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Advocates for Electric School Buses Hold Asthma Fair

More than one in 11 children in New Mexico suffer from asthma. (
More than one in 11 children in New Mexico suffer from asthma. (
May 29, 2018

ALBUQUERQUE, N.M. – Advocates for cleaner school buses will partner with the state health department to hold an Asthma Fair tonight. Asthma is a chronic respiratory disease that keeps more kids from attending school than any other illness.

That's why the community group, "Juntos: Our Air, Our Water" and others want the state to buy zero-emission electric school buses with its share of settlement money from the VW scandal.

Liliana Castillo, communications director of Conservation Voters New Mexico says the fair gives community members with health problems a chance to get access to resources and have their concerns heard.

"Sharing their stories about how they're impacted by asthma and how they've gotten involved in the campaign, you know, and how that is really important to them, that they're involved in creating change in their own community," she says.

In its draft plan, the New Mexico Environment Department said electric school buses wouldn't be a cost-effective use of the $18 million in VW settlement funds. Castillo says that is, in part, because the department estimated each bus would cost $120,000 more than other state agencies have calculated.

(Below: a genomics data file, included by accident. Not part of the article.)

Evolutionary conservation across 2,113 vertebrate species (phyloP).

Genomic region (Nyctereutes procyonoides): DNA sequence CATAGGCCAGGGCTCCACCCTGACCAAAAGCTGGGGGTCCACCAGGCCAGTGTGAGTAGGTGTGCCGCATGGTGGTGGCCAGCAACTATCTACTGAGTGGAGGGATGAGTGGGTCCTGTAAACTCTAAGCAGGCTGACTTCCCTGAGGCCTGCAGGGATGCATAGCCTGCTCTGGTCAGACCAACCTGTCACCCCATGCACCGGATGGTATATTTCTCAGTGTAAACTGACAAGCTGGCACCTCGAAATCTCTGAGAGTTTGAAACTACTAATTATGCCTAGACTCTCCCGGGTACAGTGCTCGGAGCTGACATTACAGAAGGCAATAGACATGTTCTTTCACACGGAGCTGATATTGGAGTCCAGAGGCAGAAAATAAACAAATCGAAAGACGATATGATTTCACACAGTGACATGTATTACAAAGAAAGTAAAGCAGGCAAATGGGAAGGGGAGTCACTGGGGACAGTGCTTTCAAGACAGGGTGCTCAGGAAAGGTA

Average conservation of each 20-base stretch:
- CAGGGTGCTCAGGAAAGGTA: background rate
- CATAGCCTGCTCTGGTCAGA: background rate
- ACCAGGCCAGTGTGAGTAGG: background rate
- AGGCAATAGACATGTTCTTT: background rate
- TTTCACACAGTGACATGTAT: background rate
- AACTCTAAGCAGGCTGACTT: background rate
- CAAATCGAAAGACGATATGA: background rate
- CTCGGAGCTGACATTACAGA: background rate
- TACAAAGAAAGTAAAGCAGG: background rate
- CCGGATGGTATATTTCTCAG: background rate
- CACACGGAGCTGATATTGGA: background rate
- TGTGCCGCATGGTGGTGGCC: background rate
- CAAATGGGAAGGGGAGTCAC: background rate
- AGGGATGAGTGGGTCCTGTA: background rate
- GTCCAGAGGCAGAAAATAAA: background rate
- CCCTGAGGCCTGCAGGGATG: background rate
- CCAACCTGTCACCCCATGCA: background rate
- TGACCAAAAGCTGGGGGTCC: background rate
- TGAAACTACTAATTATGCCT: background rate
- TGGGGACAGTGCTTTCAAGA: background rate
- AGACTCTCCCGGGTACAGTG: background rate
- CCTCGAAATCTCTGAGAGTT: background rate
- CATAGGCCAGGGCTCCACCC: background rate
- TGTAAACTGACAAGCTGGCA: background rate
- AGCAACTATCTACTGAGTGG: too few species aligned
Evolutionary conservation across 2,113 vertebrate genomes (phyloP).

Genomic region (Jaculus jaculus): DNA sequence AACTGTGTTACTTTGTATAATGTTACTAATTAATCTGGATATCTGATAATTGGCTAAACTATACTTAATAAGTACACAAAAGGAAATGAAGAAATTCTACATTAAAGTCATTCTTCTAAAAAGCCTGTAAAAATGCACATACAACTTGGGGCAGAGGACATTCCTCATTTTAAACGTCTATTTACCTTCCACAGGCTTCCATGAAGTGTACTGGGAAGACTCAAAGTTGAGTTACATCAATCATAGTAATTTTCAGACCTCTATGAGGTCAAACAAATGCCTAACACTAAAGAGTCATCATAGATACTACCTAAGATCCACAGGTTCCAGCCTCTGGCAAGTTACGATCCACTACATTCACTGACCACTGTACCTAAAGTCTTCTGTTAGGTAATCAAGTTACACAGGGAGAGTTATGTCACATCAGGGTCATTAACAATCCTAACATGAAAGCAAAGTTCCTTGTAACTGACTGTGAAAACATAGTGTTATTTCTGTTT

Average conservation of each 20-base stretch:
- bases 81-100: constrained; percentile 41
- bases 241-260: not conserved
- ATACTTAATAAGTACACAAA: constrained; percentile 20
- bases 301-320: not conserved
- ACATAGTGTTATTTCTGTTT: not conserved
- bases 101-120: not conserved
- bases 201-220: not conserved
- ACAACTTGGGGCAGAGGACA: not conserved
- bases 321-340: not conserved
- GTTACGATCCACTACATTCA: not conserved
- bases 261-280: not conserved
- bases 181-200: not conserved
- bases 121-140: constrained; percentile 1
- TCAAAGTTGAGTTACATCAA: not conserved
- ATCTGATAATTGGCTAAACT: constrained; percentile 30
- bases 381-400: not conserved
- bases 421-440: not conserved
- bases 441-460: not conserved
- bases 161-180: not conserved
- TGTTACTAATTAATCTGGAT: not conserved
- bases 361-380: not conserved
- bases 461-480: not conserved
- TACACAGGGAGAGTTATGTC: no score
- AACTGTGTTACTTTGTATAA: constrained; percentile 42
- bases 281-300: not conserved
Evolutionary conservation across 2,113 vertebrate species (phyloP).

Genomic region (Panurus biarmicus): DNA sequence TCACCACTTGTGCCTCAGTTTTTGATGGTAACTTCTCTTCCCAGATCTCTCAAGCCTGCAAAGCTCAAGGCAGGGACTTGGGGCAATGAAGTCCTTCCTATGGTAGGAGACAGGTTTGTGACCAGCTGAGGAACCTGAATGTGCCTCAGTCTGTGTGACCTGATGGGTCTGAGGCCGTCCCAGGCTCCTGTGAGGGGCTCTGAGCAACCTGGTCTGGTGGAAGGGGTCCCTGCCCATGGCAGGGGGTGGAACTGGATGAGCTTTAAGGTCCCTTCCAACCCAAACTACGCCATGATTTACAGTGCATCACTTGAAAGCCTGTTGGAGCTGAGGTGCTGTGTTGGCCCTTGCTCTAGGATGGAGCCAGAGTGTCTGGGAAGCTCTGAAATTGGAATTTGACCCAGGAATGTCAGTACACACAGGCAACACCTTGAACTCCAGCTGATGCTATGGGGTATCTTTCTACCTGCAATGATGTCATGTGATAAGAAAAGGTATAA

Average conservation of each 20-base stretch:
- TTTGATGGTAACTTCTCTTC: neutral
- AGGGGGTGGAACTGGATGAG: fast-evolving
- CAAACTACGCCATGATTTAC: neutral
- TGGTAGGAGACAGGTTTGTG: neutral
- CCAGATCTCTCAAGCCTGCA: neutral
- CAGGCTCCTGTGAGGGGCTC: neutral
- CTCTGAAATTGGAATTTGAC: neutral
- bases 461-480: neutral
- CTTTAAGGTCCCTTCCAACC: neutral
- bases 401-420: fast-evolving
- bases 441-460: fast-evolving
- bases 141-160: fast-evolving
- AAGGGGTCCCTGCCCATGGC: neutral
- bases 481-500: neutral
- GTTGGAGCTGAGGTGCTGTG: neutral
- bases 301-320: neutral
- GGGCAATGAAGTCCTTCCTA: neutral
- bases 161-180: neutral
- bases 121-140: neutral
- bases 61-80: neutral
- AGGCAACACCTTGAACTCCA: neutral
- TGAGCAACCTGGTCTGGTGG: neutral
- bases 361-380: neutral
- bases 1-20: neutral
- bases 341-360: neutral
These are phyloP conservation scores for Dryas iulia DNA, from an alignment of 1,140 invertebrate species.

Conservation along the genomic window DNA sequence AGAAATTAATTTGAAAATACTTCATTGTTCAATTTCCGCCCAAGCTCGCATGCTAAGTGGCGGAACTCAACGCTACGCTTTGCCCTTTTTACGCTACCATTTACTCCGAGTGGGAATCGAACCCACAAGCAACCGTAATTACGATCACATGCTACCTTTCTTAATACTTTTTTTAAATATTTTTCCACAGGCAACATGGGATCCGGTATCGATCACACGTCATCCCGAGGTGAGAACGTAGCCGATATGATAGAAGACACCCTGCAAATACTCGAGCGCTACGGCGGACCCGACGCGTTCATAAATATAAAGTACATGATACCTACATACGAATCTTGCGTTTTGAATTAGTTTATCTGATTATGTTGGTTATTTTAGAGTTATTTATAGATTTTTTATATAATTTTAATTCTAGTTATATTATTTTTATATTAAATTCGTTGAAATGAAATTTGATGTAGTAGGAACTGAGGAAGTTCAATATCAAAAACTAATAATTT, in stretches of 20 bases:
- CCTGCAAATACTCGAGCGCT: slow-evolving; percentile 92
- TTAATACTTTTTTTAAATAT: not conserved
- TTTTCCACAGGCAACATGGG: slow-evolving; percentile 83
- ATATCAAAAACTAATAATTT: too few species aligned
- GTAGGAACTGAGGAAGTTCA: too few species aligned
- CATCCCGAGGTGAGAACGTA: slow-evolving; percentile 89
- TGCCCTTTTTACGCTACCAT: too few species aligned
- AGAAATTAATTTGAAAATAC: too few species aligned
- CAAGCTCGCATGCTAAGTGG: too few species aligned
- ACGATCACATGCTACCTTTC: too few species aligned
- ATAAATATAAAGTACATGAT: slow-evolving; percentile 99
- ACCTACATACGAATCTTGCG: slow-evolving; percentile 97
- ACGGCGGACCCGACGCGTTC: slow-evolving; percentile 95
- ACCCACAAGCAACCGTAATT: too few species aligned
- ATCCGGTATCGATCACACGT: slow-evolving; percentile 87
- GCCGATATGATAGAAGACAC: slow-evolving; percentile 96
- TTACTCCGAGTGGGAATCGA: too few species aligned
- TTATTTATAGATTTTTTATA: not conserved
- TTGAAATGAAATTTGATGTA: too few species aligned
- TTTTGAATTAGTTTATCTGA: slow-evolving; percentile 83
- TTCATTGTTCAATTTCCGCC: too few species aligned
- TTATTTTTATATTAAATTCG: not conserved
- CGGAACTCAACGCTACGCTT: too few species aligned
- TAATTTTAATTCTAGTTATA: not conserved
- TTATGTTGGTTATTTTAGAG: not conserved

Tonight's Asthma Fair is at Albuquerque's South Valley Multipurpose Senior Center at 6 P.M.

The Centers for Disease Control and Prevention estimates more than six million children under age 18 have asthma, including one in 11 children in New Mexico. Diesel emissions from buses have been linked to asthma, and Bernalillo County regularly gets a failing grade from the American Lung Association for poor air quality.

Castillo says diesel buses can emit toxins for 15 to 20 years or longer when state agencies don't have the funds to replace older models.

"And we are calling on the New Mexico governor, Susana Martinez, and the Environment Department to alleviate diesel pollution by investing some of New Mexico's $18 million Volkswagen scandal settlement funds in zero-emission electric school buses," she explains.

She says there are cost benefits to making the switch, as well. Each electric bus is estimated to save $11,000 in operating costs a year compared to diesel-powered buses.

Roz Brown, Public News Service - NM